DayBreaks for 12/17/15 – The Dangerous Glad Tidings of Christmas

DayBreaks for 12/17/15: The Dangerous Glad Tidings of Christmas

Luke 2:10 (NLT) – but the angel reassured them. “Don’t be afraid!” he said. “I bring you good news that will bring great joy to all people.

From Bishop Robert Barron’s Word on Fire blog, 2015:

“In Greek, the word “Gospel” is euangelion. Eu means good and angelion means tidings or message. This is where the word “angel” comes from, meaning simply “messenger.”

“Now we automatically associate this word with religion, as in evangelization or evangelical. But at the time of the Gospels, the term euangelion was associated especially with military victory. It was the good news of triumph in battle. More to it, euangelion was associated with the deity and accomplishments of the emperor of Rome. By Jesus’ time, it had become a commonplace that the Roman emperor was considered a god. Thus when an emperor was installed, euangelion was proclaimed. And when the emperor would write a new law or win a military victory or in any other way assert his command, it was announced as euangelion.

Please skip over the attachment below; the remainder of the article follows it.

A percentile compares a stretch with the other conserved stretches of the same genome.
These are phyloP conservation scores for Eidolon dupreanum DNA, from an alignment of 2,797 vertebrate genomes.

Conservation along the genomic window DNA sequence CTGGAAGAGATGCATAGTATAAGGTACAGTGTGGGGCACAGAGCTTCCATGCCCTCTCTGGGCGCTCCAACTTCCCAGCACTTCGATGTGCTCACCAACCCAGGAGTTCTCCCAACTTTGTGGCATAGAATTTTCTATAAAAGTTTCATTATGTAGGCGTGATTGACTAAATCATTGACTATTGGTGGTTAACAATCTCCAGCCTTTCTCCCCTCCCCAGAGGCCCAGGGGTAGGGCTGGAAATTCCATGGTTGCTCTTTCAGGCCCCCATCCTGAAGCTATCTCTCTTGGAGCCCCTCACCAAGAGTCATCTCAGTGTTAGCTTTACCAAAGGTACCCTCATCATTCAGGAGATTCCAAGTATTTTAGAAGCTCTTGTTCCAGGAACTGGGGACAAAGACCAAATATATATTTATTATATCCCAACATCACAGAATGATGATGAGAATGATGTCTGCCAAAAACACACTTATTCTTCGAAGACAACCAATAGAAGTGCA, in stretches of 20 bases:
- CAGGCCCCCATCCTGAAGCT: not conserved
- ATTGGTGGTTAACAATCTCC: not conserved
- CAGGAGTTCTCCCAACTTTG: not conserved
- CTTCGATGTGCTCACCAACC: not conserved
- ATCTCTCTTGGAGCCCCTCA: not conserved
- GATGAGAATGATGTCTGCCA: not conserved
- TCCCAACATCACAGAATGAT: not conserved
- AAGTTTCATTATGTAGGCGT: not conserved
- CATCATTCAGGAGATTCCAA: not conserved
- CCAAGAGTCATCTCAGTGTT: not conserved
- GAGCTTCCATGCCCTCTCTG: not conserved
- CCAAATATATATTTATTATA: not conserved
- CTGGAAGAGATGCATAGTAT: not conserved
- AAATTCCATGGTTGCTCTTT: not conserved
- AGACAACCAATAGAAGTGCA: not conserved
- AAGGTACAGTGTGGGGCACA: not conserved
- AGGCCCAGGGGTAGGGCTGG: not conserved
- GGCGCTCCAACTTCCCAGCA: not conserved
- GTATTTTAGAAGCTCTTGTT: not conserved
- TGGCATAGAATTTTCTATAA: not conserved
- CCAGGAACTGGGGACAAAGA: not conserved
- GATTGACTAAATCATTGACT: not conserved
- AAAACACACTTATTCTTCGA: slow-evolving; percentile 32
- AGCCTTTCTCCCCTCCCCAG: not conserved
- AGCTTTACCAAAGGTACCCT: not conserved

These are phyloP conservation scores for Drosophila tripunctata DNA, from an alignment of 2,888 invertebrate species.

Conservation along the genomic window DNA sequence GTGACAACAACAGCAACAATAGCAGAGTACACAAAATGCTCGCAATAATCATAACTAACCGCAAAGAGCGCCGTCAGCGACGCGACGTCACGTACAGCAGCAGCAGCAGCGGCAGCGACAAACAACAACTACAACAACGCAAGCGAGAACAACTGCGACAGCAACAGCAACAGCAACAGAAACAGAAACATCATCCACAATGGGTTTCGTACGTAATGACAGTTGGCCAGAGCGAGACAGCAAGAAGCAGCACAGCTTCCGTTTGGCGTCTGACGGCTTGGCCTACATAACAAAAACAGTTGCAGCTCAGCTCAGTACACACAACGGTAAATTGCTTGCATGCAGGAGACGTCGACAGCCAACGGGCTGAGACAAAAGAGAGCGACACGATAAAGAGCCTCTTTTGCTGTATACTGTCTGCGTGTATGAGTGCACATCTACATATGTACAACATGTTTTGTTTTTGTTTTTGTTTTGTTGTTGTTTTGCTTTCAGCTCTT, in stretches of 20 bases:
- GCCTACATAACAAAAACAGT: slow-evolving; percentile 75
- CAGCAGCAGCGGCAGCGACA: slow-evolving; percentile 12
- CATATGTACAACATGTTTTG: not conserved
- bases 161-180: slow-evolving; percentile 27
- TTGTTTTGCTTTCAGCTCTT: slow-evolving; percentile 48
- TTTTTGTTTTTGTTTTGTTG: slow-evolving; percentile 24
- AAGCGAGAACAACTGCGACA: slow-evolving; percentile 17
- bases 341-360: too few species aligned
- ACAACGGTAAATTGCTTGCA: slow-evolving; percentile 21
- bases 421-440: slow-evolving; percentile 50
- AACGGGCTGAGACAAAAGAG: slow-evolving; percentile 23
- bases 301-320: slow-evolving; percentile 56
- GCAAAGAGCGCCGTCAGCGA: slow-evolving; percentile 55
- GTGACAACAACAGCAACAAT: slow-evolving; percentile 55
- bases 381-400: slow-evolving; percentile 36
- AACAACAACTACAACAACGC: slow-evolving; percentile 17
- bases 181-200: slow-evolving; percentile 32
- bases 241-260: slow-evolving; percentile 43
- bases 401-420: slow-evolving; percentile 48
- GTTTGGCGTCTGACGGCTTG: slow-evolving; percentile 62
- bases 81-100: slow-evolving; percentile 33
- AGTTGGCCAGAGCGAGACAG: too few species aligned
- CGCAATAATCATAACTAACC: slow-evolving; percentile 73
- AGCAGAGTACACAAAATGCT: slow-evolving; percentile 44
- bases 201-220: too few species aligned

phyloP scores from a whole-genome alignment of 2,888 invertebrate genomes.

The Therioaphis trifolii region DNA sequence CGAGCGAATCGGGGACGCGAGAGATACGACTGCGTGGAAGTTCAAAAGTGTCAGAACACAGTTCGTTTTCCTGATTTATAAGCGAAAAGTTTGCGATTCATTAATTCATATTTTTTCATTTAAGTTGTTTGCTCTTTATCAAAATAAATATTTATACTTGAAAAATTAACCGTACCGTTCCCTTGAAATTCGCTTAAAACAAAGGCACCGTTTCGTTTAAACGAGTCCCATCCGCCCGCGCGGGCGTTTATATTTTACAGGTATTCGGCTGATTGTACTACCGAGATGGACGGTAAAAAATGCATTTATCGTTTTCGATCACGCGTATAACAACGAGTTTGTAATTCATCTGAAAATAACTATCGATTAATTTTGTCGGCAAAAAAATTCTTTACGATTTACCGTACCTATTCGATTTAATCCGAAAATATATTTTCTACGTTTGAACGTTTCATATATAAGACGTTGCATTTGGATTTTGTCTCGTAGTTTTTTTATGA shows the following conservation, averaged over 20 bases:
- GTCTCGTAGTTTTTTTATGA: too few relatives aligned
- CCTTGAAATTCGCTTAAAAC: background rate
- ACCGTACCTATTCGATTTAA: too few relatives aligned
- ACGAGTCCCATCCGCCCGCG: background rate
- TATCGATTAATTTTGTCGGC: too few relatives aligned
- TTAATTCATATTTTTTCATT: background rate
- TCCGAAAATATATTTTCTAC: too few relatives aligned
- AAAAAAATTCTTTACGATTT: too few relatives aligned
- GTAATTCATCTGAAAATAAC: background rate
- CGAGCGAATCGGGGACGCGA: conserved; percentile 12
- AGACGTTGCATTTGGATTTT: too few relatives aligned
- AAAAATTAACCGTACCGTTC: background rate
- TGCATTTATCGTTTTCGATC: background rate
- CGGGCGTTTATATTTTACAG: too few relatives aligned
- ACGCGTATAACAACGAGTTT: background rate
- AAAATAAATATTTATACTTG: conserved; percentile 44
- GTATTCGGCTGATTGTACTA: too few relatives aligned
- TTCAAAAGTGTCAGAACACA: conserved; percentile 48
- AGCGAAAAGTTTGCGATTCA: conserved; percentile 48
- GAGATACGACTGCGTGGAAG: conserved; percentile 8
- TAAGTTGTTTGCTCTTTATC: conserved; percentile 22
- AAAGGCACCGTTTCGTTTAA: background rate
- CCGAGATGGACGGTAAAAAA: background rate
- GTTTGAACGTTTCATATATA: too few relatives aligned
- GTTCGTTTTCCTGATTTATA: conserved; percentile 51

“So can you see how dangerous it is to announce the record of Jesus as a “gospel”? This good news has nothing to do with the Roman emperor and his army. It is proposing, in effect, a new emperor. And then for good measure, the writer Mark adds that he is writing the “gospel of Jesus Christ, the Son of God.” Well, those were fighting words, for “son of God” was another title reserved for the Roman emperor.